A new paper says beneficial cargo owners' (BCOs) efforts to abolish the carrier conference system that had defined the industry for decades are in large part to blame for the poor service levels of today’s liner shipping industry.
The paper, Globalization, Public Sector Reform and the Role of Ports in Supply Chains, blames the weakening and banning of liner conferences for the low freight rates and service unreliability that characterize the industry today. Industry trends such as the deployment of mega-ships in pursuit of economies of scale to withstand rock-bottom rates can be traced to this source.
“You have a ghastly mess, brought about by the shippers themselves in their obsession to do away with the liner conference system,” paper author Hercules Haralambides writes. The conference system allowed container lines to discuss freight rates and other fees such as bunker and currency surcharges as well as publishing common tariffs.
As the conferences weakened and larger ships became critical to profitability, Haralambides says demands on port capacity increased greatly without “paying commensurately for this demand,” and this has a ripple effect on the flow of value and costs in supply chains.
“The average container, arriving on a larger ship, takes more time to handle and store. In other words, port time per TEU is an increasing function of ship size. The supply chain’s diseconomies of scale of larger ships, including their impact on shippers’ inventory costs, start from the port.”
“Consignees are desperately looking for someone to talk to on the phone. In complex ports like Los Angeles, the terminal of arrival is often unknown until the last minute. At the other end, in Asia, to be filled, a mega-ship would call at far more ports than what its size would warrant; something creating a stowage nightmare at the receiving ports.”
As a result of these changes, regional container port overcapacity is a necessary evil to cope with the potential for congestion in international supply chains, according to the paper from the Econometric Institute at Rotterdam’s Erasmus University.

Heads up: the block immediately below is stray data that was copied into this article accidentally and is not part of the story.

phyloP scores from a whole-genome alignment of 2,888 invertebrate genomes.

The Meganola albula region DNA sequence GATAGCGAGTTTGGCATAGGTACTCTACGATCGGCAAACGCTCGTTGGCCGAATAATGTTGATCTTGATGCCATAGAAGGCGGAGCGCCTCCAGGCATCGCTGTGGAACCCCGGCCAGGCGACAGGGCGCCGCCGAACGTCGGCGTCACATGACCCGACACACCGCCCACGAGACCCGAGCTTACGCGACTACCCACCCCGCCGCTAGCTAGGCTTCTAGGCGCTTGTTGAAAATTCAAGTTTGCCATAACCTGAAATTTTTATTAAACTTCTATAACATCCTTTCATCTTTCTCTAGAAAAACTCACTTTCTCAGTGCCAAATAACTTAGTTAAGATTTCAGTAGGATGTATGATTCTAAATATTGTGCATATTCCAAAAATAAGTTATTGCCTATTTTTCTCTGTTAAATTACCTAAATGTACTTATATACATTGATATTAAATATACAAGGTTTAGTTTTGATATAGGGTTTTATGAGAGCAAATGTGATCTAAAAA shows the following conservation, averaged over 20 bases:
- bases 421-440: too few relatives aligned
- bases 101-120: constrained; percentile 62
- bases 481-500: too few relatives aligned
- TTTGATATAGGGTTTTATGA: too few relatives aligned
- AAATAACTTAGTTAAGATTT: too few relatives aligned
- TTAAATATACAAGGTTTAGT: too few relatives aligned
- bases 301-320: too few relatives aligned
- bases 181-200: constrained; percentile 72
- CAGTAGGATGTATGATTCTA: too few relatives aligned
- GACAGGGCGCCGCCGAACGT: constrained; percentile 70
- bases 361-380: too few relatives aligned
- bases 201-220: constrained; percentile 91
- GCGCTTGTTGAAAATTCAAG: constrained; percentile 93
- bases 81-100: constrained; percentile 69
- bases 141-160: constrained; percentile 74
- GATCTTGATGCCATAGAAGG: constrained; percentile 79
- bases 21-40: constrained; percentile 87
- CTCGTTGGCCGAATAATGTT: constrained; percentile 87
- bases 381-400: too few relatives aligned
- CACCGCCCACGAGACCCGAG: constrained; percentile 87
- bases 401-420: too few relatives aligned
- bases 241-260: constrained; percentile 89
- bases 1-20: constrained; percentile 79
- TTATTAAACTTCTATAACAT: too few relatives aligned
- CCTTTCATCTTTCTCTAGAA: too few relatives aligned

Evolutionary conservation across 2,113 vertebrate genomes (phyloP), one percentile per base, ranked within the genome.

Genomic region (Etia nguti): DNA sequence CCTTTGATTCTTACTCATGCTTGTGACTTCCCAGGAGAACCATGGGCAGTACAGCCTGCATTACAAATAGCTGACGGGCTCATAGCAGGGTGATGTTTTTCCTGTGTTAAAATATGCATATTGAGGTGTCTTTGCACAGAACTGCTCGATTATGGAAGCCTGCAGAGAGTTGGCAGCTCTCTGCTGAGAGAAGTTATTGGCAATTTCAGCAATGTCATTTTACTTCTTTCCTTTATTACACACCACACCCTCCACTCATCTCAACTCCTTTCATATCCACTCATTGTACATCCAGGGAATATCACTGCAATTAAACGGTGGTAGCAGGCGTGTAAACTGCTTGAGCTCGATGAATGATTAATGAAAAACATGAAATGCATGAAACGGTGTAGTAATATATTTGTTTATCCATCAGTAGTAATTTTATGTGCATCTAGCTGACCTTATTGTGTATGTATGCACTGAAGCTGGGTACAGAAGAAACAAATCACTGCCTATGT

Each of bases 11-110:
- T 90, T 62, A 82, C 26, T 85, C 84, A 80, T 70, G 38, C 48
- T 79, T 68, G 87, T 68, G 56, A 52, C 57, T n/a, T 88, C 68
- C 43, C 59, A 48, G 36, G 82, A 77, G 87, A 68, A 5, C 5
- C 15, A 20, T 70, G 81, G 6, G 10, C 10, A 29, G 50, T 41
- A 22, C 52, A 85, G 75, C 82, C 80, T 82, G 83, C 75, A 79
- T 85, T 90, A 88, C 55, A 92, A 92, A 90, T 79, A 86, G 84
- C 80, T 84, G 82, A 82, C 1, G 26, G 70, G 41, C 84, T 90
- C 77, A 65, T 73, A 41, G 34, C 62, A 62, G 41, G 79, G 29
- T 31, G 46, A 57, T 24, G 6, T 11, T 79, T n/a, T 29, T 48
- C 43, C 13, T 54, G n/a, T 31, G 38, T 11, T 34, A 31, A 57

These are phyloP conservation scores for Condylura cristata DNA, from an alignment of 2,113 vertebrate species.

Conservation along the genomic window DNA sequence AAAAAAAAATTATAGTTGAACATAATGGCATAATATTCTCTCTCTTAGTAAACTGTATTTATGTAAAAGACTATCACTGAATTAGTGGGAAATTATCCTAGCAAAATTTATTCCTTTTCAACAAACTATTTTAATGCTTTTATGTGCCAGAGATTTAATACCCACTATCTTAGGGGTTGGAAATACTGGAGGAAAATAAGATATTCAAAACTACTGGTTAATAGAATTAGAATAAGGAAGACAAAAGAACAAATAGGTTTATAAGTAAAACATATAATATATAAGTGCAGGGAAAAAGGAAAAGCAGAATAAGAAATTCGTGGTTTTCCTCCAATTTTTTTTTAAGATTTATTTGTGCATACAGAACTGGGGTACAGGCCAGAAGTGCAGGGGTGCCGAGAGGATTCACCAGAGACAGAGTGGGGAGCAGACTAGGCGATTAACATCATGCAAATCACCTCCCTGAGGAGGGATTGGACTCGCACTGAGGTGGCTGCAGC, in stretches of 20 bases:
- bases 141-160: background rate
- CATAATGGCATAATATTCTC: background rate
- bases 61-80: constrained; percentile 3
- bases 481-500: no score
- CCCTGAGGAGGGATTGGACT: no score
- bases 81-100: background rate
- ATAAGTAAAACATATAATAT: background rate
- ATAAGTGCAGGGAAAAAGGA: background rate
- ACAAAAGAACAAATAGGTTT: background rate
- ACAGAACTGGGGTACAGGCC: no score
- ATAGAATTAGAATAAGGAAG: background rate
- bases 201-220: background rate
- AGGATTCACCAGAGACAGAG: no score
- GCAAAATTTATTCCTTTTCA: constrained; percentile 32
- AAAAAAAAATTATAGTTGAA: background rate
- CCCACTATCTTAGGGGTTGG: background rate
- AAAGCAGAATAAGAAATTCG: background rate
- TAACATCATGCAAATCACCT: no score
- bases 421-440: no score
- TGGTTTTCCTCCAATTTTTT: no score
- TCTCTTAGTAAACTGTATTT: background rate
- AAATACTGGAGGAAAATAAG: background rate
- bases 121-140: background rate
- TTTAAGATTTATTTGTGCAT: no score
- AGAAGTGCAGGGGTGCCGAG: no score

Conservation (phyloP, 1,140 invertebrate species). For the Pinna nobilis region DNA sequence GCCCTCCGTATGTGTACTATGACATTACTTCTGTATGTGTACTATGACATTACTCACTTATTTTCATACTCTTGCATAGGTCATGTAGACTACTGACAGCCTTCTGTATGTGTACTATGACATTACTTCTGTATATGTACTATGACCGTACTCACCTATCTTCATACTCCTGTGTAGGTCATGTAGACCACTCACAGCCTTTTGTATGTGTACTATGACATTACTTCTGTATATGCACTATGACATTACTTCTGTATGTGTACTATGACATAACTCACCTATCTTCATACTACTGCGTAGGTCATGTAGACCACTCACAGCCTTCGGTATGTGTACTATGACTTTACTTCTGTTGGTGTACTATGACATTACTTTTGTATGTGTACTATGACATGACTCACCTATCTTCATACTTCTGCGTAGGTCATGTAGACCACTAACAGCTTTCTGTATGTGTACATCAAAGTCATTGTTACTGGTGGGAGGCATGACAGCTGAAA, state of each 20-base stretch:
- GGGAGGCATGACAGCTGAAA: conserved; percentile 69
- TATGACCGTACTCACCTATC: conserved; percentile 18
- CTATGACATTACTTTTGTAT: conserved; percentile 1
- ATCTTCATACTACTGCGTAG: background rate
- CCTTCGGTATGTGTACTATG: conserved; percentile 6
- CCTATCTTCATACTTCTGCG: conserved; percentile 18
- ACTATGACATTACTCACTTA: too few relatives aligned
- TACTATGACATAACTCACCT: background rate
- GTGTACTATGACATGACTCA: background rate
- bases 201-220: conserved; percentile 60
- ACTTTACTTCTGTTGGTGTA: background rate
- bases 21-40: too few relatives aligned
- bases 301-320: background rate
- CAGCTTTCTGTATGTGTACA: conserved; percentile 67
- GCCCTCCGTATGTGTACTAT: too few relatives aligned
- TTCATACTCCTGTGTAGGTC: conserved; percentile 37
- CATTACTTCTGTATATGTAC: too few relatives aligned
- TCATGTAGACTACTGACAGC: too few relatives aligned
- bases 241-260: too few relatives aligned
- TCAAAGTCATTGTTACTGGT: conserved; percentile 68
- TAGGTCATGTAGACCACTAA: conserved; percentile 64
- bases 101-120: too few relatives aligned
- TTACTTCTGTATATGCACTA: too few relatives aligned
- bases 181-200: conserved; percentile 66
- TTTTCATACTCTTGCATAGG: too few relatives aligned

Rapidly changing cargo-handling technology, increasing vessel size, reduction in direct port calls and multitude of port upgrade projects are some factors behind regional overcapacity.
However, overcapacity needs to be viewed as a necessary and unavoidable cost and not as an identifier of inefficiency, according to the author of the paper, Haralambides says.
“Through simple queuing theory, it can be easily shown that, once port utilization reaches 70 percent, congestion starts to set in and this is not acceptable among competing ports, where ships must be turned around as quickly as possible and within a certain time-window.”
The paper says the development of adequate port infrastructure depends on the striking of the right balance between private investors and governments, whose interests are rarely completely aligned.
Despite the financial resources of global terminal operators such as PSA International, Hutchison Port Holdings, and DP World, private actors may be reluctant to invest in ports without favorable institutional and regulatory frameworks, says Haralambides, or when proposed agreements don’t guarantee adequate financial returns because government objectives normally extend beyond financial profitability.
“The success of any public–private partnership is in being able to strike the right balance between the two … affording the private sector an acceptable return on investment, on an opportunity cost basis … while keeping the bulk of the generated economic rent in the hands of the public sector.”
Contact Turloch Mooney at email@example.com and follow him on Twitter: @TurlochMooney.